He doesn’t get rid of the entire concept completely. He just proposes a new way of looking at age-based asset allocation that he calls the “Flight Path Model.” He describes his concept in this way because the allocation to stocks looks like the flight path of a commercial airliner. As he wrote, “An aircraft take offs, climbs to altitude, cruises at altitude for a long distance, [then] descends into a destination and lands.”
So in this case, early in someone’s investing life cycle, their allocation to stocks is moderate. Over time, your exposure to stocks increases with your investing experience.
At some point, your position in stocks reaches a plateau – or cruising level – based on each individual’s needs, experience and risk tolerance. Then, when you figure out your upcoming time of retirement, you re-allocate your position in stocks back down to another moderate level.
How the Flight Path Approach Compares to the Old Status Quo
The chart below shows two of the most used age-based models versus the flight approach:
- The red line represents 100% in equities until age 39 – then shifts to bonds using 10% changes every five years.
- The green line is an age-in-bonds model that shifts 1% from equity to bonds every year. This is similar to my colleague Steve McDonald’s philosophy that your percentage of bond holdings in your portfolio should roughly match your age.
- The blue line is Ferri’s flight path model.
The graph makes the differences crystal clear. At the beginning of the investor cycle you would be a lot less aggressive. However the flight approach is more aggressive in later investing years.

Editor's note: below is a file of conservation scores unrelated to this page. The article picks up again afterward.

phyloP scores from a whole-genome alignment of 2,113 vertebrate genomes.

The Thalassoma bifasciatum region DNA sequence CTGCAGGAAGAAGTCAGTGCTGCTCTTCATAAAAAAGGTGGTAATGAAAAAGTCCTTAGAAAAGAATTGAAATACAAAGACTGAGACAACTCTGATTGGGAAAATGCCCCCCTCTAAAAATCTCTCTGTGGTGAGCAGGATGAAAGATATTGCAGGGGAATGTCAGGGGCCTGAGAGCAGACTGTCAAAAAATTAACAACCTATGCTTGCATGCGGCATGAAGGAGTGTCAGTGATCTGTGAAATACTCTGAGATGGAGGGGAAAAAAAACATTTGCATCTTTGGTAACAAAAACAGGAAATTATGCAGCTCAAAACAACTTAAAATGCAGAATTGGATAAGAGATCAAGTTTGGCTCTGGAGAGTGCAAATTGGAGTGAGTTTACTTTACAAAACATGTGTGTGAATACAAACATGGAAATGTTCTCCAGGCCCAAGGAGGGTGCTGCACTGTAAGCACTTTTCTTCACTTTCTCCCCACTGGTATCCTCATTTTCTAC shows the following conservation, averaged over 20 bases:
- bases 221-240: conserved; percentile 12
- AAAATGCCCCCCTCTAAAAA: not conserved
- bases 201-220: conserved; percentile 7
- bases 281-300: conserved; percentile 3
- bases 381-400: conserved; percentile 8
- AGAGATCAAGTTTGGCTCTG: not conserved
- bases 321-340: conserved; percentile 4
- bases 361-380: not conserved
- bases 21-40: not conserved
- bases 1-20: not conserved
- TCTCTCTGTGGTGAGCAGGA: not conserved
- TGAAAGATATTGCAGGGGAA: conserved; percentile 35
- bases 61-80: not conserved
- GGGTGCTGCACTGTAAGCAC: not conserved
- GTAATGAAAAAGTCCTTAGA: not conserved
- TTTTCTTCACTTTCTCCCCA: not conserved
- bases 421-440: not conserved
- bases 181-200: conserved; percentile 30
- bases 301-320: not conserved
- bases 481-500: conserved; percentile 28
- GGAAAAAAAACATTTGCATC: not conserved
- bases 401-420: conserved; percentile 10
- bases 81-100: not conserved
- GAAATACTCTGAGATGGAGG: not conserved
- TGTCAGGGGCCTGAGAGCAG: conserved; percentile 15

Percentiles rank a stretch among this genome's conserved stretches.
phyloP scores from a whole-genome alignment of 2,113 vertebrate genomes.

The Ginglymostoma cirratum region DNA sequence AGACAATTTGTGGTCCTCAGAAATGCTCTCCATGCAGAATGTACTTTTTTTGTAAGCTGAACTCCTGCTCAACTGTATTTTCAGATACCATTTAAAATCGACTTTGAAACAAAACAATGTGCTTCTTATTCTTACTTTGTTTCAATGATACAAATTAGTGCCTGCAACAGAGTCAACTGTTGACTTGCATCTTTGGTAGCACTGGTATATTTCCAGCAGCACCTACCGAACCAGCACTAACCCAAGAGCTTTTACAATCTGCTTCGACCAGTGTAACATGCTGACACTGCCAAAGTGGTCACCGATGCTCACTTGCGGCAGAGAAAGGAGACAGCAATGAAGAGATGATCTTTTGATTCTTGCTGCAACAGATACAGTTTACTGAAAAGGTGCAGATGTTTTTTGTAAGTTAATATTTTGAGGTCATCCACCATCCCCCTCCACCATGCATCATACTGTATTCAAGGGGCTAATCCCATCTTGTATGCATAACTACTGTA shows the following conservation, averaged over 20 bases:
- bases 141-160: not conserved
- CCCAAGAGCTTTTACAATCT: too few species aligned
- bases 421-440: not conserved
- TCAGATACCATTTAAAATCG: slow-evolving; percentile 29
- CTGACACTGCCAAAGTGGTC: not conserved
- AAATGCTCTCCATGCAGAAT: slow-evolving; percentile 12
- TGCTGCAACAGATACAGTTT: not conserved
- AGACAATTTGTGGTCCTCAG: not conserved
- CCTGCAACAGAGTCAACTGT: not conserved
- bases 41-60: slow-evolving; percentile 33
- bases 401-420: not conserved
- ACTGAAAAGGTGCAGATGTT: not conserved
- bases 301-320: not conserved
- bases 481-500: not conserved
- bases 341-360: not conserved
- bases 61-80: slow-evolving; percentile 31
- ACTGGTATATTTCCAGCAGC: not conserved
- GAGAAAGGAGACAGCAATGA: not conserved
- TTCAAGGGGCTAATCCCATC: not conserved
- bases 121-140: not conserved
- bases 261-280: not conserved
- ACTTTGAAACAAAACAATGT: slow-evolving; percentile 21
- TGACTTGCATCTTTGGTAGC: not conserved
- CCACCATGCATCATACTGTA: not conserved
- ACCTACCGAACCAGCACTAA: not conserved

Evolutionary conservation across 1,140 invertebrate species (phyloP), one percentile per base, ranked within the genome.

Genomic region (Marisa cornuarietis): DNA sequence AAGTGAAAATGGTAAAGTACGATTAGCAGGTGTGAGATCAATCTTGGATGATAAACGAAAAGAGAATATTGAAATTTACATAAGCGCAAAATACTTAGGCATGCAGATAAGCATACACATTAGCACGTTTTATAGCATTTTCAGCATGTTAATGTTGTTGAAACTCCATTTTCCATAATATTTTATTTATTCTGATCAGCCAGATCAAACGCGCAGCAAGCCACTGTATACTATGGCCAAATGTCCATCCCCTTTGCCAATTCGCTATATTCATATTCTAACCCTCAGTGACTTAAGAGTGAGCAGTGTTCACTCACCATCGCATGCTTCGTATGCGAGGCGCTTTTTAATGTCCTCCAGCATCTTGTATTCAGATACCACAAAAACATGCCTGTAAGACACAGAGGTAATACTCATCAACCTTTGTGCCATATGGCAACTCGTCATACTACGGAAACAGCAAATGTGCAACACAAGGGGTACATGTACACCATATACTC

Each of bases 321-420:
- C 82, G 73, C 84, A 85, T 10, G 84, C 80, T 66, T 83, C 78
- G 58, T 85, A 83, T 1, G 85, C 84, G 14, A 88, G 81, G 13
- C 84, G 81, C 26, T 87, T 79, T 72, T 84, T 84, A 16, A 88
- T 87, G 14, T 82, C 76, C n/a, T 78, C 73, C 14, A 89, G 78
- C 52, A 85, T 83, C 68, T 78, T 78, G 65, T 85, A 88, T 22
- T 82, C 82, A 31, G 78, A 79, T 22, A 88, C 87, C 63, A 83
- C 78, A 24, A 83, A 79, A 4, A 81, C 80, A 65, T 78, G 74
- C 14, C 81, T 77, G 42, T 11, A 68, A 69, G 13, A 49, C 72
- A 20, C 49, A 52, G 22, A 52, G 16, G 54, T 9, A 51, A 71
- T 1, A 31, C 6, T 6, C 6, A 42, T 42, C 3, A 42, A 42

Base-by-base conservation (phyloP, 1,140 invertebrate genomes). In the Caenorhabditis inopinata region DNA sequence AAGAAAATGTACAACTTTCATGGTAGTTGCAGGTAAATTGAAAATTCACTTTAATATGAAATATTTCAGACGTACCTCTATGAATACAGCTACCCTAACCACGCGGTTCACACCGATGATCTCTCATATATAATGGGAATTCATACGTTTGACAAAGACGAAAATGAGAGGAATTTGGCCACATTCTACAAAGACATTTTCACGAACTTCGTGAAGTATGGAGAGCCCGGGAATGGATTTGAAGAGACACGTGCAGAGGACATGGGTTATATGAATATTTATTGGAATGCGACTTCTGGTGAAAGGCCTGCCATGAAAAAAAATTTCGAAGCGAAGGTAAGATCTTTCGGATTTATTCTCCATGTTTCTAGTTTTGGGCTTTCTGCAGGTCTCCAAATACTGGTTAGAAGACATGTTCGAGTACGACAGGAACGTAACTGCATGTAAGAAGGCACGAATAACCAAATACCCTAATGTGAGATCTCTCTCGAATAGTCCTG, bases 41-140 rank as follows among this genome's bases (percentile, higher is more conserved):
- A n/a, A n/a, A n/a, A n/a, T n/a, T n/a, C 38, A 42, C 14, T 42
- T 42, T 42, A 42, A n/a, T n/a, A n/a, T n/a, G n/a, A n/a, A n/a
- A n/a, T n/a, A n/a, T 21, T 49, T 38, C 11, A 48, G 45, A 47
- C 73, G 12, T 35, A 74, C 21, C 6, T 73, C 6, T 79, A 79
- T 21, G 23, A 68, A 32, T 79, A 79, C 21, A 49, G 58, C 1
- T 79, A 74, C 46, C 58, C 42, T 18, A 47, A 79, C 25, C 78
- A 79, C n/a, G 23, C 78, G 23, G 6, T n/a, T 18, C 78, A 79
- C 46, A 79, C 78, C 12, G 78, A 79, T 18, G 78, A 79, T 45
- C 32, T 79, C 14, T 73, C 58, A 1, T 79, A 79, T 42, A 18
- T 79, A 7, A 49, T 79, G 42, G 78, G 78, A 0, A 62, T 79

As Ferri concluded:
“I believe the flight path model is a better approach to allocation than a straight age-based approach because it fits better with how young investors behave and what retirees need. That being said, this idea is not an end-all solution. Models [like this one] are a framework for making investment decisions. Each investor should adjust their allocation based on personal needs, circumstances, and their ability to handle risk.”
The Gone Fishin’ Portfolio and Investment U’s Asset Allocation Model
I would be remiss if I didn’t circle back to our own Investment U recommended asset allocation model – displayed in the graphic above.
It’s based on Dr. Harold Markowitz’s Nobel Prize-winning formula introduced in 1990 that shows how to maximize gains and minimize risk through asset allocating and rebalancing each year. It’s also the same asset allocation model used by our Chief Investment Strategist Alexander Green in his bestselling book, The Gone Fishin’ Portfolio.
Our suggested approach is more of a hands-off, one-size-fits-all model as shown above. But for those who want a little more control and have more knowledge about the various instruments involved, they may want to look into something like Ferri’s flight-based model.
The Gone Fishin’ Portfolio wasn’t modeled to time the market or one’s retirement path, but rather to try to give a little piece of mind and provide steady gains no matter how turbulent the financial landscape.
JasonAge-Based Asset Allocation: Following the Best “Flight Path” to Retirement,